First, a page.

The new General Data Protection Regulations (GDPR) comes into force on May 25th 2018 and from that point on, data subjects (i.e. You and I) have new rights related to how our data is managed by organisations.
If you're an organisation that holds data (and which one's don't?), then you need to start getting to know how you're holding this data, so that you can be assured that you're not doing things wrong.
For example; Do you know:
- What kinds of data you hold? (Financial? Personal? Sensitive?)
- Where the data is held? (Saying "The Cloud" is not adequate)
- Who has access to it? (Suppliers? All employees? Partners?)
- What security controls you have surrounding it? (ISO27001?)
- What the retention period of the data is? (6months for CVs? 7 years for client records?)
It's clear that the more we know about someone, the easier it is to do business with them and to provide services that are tailored to their individual requirements. But getting to know someone means collecting more and more information about the data subject. However, that also means we need to know how to keep that data safe and what the rights of the individuals are.
Under GDPR we are required to seek 'Consent' through a Privacy Notice, which is transparent, intelligible and easily accessible; and is written in clear and plain language, particularly if addressed to a child.
Under the new Regulations, Data Subjects have the following 'rights';
The Right to...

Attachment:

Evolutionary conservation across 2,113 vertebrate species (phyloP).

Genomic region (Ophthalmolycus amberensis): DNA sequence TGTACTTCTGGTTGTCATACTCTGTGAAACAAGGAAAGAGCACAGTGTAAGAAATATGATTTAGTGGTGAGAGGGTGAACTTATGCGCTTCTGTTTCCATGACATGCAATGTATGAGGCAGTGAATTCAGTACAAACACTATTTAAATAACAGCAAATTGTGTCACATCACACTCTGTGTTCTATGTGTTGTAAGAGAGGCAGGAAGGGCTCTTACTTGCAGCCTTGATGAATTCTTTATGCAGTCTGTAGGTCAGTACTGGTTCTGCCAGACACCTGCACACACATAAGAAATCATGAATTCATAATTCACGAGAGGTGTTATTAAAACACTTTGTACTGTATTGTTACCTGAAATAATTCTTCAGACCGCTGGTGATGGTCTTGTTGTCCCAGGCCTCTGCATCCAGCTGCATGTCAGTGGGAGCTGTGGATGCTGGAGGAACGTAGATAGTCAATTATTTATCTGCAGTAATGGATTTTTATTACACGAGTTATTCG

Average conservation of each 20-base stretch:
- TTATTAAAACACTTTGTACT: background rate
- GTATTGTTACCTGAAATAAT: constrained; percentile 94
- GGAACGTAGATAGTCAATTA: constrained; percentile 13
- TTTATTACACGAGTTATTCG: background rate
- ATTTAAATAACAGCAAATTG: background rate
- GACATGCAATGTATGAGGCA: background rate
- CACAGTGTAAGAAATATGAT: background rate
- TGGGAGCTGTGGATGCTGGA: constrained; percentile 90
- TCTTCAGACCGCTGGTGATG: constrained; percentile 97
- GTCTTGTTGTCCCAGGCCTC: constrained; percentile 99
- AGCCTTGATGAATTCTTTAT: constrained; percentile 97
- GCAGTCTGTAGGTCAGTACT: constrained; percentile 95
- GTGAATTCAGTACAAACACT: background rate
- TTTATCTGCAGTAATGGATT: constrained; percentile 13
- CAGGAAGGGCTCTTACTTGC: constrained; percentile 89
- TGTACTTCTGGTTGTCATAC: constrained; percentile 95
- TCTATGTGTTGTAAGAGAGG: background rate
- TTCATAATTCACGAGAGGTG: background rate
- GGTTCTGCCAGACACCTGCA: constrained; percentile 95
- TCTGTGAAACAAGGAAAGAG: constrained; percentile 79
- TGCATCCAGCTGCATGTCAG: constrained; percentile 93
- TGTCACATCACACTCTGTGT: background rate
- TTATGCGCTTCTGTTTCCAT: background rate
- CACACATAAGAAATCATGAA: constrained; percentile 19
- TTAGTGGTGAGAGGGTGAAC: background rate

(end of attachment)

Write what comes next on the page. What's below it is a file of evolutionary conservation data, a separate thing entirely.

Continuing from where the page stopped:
- be informed -
- Organisations must provide 'fair processing information', typically through a privacy notice.
- Subjects can request what is being held on them, and won't be charged for accessing it.
- Have information corrected, if it is incorrect. It must be rectified without undue delay.
- Subjects can request to 'be forgotten' and ask for the deletion or removal of their personal data.
- restrict processing
- Individuals can restrict what organisations do with their data and how they process it.
- data portability
- Subjects cab obtain their personal data for their own purposes across different services
- Subjects can object to the use of their data, for example for 'direct marketing' (including profiling)
- automated decision making and profiling
- To prevent the use of automated decision making systems
This privacy notice needs to clearly explain what data you are holding ('informed'), who has access to it and how it is being accessed.
Getting to know you, the Data Subject now requires businesses to know the rights of data subject. If you don't take the time to do this, then you may find yourself falling foul of the GDPR, so doesn't it make sense to start today, getting to know me, knowing you.
As they say in the song ... "Knowing me, knowing you, It's the best you can do".
Written by Gary Hibberd, Managing Director of Agenci.
Agenci provide Cyber Security consultancy services and assistance on GDPR compliance